Singled Out for Him: Giving Extravagantly
- Nancy Leigh DeMoss
- 2003 8 Aug
Shel Silverstein's The Giving Tree is a wonderful children's story that illustrates the blessings of being a giver rather than a taker. The apple tree in this parable gives gifts to a little boy-apples to eat when he is hungry, shade when he is hot and tired, and branches on which he can climb and play.
As the years pass, the tree gives up all its branches to meet various needs and demands of the boy who is becoming a man. Finally, all that is left of the tree is a stump, which the tree offers as a seat to the grown man who has returned to his childhood home. The man, who has spent all his life taking from others, is now disconsolate and empty, while the tree that has always been so generous is contented and happy.
Written more than two centuries earlier, the words of Ugo Bassi remind us that the richest person is the one who has given most:
Measure thy life by loss
instead of gain;
Not by the wine drunk
but by the wine poured out.
Unfortunately, our natural instinct is to be takers rather than givers. Perhaps no society in the history of the world has been more materially prosperous than ours. Yet studies reveal that our giving is on the decline rather than the rise. Our prosperity has bred increased selfishness, stinginess, and insecurity. How contrary this is to the heart of God and to the nature of the gospel itself!
Many of us as singles have fewer financial obligations and, therefore, more discretionary income than those who have dependent children. This fact ought to be reflected in our giving. A key principle in God's Word is that "Every man shall give as he is able, according to the blessing of the Lord ..." (Deut. 16:17, emphasis mine). It's simple: those of us who have been blessed with more resources (money, time, possessions) ought to be more generous in giving to meet the needs of others and in investing in the work of His kingdom.
Mary of Bethany was a single woman who loved Jesus deeply. The greatest expression of her love came when she anointed the feet of Jesus with a pound of costly ointment. Those who observed were indignant at her lavish worship. How fanatical! Such a waste, they thought. But what could be more wasteful than to lavish such costly gifts on ourselves?
Unfortunately, the more we have, the more we think we need, the more we want, and the more those things begin to control our lives and affect our values.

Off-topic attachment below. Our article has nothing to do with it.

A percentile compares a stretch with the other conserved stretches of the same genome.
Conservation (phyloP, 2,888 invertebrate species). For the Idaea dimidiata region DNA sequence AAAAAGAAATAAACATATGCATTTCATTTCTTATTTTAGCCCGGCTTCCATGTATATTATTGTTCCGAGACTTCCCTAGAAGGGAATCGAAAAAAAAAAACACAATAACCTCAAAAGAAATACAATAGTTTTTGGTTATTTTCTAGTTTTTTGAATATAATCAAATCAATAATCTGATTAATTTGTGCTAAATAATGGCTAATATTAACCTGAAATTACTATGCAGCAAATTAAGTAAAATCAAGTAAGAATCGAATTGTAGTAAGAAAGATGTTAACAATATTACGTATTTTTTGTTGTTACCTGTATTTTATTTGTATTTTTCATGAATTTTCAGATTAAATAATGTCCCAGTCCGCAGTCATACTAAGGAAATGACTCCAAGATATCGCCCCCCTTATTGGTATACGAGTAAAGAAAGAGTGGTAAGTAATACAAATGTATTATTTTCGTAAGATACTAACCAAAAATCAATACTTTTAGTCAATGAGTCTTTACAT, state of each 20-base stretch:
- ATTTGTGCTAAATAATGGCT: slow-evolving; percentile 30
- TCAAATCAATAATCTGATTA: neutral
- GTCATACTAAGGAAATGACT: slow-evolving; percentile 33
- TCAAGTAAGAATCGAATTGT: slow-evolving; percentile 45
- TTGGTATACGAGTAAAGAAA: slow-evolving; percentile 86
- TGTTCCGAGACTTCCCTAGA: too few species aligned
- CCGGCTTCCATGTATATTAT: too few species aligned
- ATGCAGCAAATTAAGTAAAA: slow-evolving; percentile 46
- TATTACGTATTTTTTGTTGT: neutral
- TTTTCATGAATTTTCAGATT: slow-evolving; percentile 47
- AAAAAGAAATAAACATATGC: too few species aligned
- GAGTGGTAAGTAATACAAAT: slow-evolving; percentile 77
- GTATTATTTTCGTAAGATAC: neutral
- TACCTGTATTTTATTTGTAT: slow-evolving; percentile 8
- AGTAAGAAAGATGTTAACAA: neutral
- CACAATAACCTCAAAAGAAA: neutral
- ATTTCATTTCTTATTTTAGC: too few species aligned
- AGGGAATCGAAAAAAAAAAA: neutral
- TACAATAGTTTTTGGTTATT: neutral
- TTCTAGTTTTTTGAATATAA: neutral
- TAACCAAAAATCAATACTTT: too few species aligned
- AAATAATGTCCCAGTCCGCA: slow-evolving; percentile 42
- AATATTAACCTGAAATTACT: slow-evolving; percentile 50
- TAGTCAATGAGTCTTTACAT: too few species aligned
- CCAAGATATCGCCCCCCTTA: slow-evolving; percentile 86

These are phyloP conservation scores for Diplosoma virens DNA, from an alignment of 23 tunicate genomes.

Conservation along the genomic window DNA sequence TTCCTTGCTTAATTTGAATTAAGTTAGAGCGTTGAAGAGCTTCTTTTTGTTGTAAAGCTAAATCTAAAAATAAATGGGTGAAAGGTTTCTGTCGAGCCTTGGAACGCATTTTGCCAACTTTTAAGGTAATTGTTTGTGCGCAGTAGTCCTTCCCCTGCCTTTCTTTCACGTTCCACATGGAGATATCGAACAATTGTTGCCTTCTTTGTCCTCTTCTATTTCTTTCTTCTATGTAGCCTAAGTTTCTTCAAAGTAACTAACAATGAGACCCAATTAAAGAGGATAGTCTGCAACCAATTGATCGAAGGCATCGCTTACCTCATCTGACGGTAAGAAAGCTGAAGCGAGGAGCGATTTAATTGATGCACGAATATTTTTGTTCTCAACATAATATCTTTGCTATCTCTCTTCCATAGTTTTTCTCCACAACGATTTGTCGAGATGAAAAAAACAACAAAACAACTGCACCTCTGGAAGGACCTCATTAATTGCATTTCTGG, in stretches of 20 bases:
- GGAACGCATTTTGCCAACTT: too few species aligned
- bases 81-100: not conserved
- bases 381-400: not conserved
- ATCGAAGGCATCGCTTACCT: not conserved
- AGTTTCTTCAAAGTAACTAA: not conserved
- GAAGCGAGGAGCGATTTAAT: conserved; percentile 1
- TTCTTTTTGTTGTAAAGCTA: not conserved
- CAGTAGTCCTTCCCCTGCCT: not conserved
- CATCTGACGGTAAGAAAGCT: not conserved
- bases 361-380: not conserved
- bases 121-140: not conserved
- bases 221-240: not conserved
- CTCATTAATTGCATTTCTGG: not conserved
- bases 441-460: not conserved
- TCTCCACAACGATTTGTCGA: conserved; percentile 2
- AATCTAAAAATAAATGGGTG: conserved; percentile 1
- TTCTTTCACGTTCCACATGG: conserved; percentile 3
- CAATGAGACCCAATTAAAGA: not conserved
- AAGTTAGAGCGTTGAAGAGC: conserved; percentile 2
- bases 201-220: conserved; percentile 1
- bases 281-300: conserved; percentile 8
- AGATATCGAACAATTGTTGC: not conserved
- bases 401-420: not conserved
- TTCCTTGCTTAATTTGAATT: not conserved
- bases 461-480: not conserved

Many years ago, I made the decision that, particularly as long as I was single, I did not want to own anything that I didn't need to own, unless the purpose of that possession was to enable me to invest more effectively in the lives of others and the Kingdom of Christ.
I'll confess this is all easier said than done. It is easy to deceive ourselves and to confuse needs with wants. But I don't want "things" to have a grip on my life. On a regular basis, I look for ways to counter my natural bent toward covetousness by giving away items I do not really need.
On occasion, the Lord prompts me to give away some funds or a possession that I think I really do need. These are wonderful opportunities to prove my heart is truly surrendered to Jesus as Lord, to walk by faith, and to consciously depend on Him to meet my needs. I don't want to own anything that I'm not willing to give to Jesus, or to another believer in need, on a moment's notice.
Then, at the end of each year, I take time to evaluate my giving for that year, and to consider prayerfully ways that I can give more the next year. When I was a young girl, God placed in my heart a desire to give everything I possibly can during my lifetime for the sake of Christ and His kingdom. I have always found that this is the most joyous and secure way to live.
Such was the experience of Frances Ridley Havergal, the nineteenth century hymn writer who penned the words to that familiar hymn of consecration "Take My Life." One of the lines in that hymn reads: "Take my silver and my gold; Not a mite would I withhold." Frances once wrote to a friend: